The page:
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Don't Lose Sight of What You are Called For

Don't Lose Sight of What You are Called For

I recently watched a reality culinary competition where four chefs were competing amongst each other. During three rounds, judges would "chop" one of the chefs and the competition would begin again with the remaining chefs. At the end, only one chef was crowned champion.

In the middle of the competition, there was one chef that really caught my interest. This chef was very focused and driven to win the competition.

There was a moment when a staff member came to help the chefs by cleaning their workstations. When the staff member approached this particular chef’s workstation, the chef was extremely rude with him.

[Related: Intentional Acts of Kindness: Practicing Throughout Your Career]

Toward the end of the competition, the same chef became nervous and aggravated and threw her cooking utensils on the floor. Both scenes were recorded and included in the broadcast. As it turned out, this chef won the competition.

I reflected on what it means to win and what it means to "become a champion." I also reflected on the behavior of the winner and if I would want to be a part of the "winning" team in this competition.

I believe that the staff members of the reality show were not on the winning side. For me, this chef won alone.

What kind of leader do you aspire to be? What kind of leader do you perceive yourself to be? Are you the type of leader or person that aspires to achieve results no matter what, and are not concerned about the type of legacy you leave behind?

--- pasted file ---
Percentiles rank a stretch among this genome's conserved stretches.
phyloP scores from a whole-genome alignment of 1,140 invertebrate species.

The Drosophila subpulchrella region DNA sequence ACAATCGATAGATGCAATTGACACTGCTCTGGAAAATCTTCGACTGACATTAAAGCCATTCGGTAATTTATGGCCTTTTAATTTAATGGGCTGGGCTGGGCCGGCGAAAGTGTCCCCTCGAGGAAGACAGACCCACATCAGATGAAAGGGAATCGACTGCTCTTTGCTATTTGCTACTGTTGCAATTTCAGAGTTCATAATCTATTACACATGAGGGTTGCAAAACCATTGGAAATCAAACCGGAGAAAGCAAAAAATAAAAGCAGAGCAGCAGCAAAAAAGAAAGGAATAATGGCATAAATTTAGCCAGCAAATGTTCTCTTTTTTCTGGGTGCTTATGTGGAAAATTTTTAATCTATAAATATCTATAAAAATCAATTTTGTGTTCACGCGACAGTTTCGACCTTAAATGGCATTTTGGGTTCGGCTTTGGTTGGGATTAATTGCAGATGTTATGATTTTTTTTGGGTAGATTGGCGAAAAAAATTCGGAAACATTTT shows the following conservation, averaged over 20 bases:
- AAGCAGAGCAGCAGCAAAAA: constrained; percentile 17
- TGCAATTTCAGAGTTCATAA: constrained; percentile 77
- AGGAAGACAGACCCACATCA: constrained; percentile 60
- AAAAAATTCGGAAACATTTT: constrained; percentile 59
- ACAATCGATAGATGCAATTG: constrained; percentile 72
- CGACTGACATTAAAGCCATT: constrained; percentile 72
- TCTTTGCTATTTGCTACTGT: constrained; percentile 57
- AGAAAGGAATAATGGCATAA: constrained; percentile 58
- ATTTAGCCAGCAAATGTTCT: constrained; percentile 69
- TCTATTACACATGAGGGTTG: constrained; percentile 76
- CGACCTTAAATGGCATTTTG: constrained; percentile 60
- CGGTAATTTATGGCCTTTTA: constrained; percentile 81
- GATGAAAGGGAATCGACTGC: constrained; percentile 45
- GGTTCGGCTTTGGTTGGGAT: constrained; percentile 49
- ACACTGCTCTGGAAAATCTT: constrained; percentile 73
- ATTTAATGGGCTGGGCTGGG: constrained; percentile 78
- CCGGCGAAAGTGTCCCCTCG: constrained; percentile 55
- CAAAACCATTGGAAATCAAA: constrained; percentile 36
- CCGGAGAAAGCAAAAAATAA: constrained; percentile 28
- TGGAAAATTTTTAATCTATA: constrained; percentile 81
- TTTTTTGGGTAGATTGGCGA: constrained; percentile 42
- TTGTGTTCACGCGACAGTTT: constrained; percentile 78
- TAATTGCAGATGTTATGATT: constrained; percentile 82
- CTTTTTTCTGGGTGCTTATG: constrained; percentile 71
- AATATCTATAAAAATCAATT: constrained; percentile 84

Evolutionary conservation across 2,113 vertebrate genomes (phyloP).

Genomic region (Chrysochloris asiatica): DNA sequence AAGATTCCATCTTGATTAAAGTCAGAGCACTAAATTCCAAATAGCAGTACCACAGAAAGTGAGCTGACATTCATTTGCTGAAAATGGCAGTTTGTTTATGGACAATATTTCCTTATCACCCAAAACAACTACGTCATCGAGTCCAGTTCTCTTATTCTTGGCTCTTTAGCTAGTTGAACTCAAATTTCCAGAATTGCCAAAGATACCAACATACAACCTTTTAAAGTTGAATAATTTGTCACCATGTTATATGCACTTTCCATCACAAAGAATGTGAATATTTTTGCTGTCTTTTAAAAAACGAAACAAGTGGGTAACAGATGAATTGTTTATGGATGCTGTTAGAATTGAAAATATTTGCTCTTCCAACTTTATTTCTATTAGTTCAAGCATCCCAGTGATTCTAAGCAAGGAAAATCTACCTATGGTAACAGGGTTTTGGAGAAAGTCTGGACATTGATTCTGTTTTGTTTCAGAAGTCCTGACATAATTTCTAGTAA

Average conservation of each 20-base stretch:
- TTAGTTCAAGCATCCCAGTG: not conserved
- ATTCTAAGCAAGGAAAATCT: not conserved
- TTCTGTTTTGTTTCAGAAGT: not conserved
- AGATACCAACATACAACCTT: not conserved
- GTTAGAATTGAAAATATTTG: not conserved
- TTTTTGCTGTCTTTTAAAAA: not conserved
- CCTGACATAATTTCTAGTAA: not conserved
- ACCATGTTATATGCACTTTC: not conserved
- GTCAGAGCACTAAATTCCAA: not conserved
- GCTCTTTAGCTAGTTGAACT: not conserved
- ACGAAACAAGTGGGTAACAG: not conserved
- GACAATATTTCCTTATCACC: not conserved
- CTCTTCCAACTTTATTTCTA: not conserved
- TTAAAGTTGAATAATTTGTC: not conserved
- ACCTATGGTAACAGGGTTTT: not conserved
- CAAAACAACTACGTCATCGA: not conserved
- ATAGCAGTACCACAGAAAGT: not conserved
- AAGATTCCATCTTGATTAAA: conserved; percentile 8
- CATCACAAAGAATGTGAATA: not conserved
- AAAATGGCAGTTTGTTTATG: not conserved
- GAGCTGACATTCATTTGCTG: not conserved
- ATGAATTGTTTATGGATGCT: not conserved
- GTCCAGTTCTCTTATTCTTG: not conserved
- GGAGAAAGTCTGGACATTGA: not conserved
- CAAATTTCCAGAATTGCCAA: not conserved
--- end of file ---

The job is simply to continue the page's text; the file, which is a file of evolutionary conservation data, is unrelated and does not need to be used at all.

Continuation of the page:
[Related: Ignore the Myths to Be a Better Change Manager]

We need to be cognizant of how we make people feel, because this tells a great deal about ourselves.

What kind of experiences are you bringing to people’s lives? Do not think only about employees, but family and friends.

Working in customer experience has taught me to start from the inside out. It is only when you create the best employee experience that you can create the best customer experience.

Customer experience is the ultimate reality show. We are always on camera, and all our moments are seen by our employees, our customers, and ourselves.

This concept extends beyond business. What sort of interactions are people having with you outside your workplace? The quality of interactions and connections you create in people’s lives will be your legacy.

I am reading a book by Simon Sinek called The Infinite Game, and I want to end my article with the following thought:

The world is full of people playing and winning finite games. Let’s not lose sight of what we are called for. What kind of game do you want to play?

[Related: How to Thrive at Work as a Sensitive Person]

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Ana Flavia Cavagnoli is the Customer Experience Manager at Schindler Elevator Corporation. She is a member of Ellevate's New York and Central and Northern New Jersey chapters.


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